I actually enjoy airplane food, perhaps because I don't eat it all that often. It's part of the adventure of flying, and something to break up the monotony of a long flight. But maybe next time I should wave away the attendent with the tempting tray. Recent research has shown that fasting for about 16 hours can reset the circadian rhythms and speed adjustment to a new time zone.At least if you're a mouse.
I don't enjoy reporting bad news, really. It makes me sound old and curmudgeonly. Okay, so I am old and curmudgeonly, but that's beside the point. So today I feature an exciting story from the Philadelphia Inquirer: Midwife Diane Goslin has emerged victorious from a court case in which the State of Pennsylvania accused her of practicing medicine without a license by assisting at home births. (See my previous post.) The author of the article, Angela Couloumbis, and the headline writer who created the title, Birthing Women Win Legal Decision understand that this victory is not about one person's profession, but about one of our most basic freedoms: choosing where and with whom we will give birth to our children.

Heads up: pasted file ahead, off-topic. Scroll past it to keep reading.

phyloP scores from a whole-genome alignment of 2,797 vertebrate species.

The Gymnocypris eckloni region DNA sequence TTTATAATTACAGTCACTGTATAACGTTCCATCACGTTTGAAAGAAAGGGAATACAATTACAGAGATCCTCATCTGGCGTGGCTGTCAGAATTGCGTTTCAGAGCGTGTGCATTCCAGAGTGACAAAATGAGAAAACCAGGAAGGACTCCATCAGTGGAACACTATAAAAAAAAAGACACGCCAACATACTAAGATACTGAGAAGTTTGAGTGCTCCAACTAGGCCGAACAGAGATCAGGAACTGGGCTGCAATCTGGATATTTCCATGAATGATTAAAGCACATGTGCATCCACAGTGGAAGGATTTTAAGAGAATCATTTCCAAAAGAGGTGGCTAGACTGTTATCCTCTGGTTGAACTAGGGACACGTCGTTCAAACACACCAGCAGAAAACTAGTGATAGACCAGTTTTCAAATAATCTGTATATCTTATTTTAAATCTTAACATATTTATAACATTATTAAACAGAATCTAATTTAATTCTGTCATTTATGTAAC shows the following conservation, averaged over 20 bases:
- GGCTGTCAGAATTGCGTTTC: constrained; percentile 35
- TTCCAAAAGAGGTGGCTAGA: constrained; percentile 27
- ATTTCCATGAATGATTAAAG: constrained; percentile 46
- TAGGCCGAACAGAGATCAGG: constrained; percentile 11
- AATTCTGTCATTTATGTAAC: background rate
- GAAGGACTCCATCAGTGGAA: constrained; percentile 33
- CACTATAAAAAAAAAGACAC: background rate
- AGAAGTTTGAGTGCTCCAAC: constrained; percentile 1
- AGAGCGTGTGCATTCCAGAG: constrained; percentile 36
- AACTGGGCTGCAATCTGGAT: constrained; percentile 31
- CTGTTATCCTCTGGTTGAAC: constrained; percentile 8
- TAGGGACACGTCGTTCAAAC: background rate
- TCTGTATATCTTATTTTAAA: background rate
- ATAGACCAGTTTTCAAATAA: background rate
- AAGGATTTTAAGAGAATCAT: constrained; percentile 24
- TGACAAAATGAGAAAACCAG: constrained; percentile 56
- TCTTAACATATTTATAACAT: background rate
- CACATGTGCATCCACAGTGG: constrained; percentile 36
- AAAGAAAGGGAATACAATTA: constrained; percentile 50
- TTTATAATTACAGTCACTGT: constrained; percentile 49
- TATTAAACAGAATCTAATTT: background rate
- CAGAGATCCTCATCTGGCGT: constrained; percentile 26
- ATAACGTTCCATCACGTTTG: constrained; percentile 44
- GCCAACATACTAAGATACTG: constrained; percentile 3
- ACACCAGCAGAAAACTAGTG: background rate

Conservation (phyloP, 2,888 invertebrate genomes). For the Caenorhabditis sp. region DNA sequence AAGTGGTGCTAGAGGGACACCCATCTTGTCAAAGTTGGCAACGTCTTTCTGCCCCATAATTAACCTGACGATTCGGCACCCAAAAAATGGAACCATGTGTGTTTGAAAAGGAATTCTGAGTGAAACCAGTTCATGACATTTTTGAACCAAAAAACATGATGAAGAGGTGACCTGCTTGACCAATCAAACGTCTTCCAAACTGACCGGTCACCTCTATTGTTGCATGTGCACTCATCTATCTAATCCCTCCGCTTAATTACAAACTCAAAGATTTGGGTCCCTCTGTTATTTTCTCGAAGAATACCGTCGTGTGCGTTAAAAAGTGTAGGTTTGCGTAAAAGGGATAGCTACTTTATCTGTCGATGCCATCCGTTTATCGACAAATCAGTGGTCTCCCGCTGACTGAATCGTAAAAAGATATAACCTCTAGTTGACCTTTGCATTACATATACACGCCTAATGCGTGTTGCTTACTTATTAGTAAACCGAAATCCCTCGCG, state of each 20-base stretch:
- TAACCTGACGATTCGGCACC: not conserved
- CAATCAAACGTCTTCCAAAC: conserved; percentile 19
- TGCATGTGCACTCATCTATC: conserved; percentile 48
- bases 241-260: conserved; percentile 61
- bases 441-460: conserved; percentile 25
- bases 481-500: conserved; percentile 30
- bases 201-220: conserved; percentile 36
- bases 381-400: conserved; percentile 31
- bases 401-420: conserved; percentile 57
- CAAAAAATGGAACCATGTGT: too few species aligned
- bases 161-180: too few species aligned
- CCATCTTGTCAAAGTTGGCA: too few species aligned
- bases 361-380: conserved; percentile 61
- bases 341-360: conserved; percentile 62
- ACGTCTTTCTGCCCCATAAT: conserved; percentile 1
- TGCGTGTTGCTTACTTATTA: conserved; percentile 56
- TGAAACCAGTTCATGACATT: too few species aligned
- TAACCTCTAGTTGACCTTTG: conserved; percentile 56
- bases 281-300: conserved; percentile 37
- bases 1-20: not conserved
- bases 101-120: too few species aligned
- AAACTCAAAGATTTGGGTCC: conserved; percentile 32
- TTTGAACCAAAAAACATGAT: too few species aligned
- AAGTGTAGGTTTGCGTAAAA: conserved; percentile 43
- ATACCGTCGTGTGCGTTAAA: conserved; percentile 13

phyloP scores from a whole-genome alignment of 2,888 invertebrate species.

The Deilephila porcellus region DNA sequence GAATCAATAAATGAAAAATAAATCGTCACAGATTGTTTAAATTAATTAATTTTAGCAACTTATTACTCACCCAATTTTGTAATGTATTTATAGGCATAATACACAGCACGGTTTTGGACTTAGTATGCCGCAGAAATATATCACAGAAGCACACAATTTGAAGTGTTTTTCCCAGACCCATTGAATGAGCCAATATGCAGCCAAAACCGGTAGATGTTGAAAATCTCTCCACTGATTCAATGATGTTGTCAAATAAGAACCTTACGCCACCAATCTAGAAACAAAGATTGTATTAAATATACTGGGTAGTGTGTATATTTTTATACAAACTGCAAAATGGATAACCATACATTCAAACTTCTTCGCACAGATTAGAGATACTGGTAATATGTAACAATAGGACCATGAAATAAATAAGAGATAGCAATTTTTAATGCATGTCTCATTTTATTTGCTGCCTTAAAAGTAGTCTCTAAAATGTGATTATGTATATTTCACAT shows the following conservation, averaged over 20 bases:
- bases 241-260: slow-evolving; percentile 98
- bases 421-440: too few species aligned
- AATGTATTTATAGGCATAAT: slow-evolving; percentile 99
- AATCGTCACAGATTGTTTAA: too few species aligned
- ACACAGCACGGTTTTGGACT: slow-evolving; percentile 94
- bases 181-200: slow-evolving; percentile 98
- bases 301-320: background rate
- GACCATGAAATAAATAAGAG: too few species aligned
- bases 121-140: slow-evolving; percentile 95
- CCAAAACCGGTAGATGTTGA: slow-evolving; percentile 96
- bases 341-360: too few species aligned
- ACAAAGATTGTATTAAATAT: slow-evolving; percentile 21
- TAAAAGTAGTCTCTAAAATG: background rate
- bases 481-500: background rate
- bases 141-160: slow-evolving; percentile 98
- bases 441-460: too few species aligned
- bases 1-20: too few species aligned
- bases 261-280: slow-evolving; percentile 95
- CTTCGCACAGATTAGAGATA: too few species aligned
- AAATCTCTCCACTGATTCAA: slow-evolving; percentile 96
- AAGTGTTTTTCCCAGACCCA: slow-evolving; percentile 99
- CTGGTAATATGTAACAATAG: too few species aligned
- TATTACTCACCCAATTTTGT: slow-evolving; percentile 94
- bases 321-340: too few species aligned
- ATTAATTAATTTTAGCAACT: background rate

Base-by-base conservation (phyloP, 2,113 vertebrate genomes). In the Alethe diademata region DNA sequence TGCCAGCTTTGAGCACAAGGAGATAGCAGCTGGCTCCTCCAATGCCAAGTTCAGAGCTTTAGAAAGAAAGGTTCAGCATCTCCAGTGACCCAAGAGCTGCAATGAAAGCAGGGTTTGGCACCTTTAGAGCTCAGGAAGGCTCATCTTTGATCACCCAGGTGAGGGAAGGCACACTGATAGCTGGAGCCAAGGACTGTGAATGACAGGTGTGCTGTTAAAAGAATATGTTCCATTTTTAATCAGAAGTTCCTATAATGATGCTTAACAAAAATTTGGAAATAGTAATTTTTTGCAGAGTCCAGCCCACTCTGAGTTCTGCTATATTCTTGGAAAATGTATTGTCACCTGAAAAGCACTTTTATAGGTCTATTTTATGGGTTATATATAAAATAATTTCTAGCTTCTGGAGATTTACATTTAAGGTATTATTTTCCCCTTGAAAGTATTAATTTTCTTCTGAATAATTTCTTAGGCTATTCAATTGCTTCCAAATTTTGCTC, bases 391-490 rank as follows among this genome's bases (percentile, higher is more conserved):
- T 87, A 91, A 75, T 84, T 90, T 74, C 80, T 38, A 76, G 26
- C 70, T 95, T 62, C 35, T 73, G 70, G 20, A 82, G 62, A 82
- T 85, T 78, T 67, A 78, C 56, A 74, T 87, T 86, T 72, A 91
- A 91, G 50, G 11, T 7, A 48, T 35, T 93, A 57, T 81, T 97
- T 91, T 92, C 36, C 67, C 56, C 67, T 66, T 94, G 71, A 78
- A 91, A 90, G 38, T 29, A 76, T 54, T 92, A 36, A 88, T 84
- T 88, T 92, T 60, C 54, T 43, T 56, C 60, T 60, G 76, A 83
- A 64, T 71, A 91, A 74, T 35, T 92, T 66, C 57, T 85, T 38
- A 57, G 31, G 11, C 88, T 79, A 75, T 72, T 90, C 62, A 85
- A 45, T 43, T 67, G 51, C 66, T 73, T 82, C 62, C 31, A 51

I could point out that some of the rejoicing may be premature: the State is considering appealing the decision, and the court only dealt with the charge of practicing medicine, not with the problem that Pennsylvania is not among the 22 states in this country that recognize the Certified Professional Midwife license. There is cause for joy, to be sure, but not for letting down our guard. But we'll take our victories one at a time, and be thankful for daily bread even if we're not certain of next week's provision.Anything less would be curmudgeonly.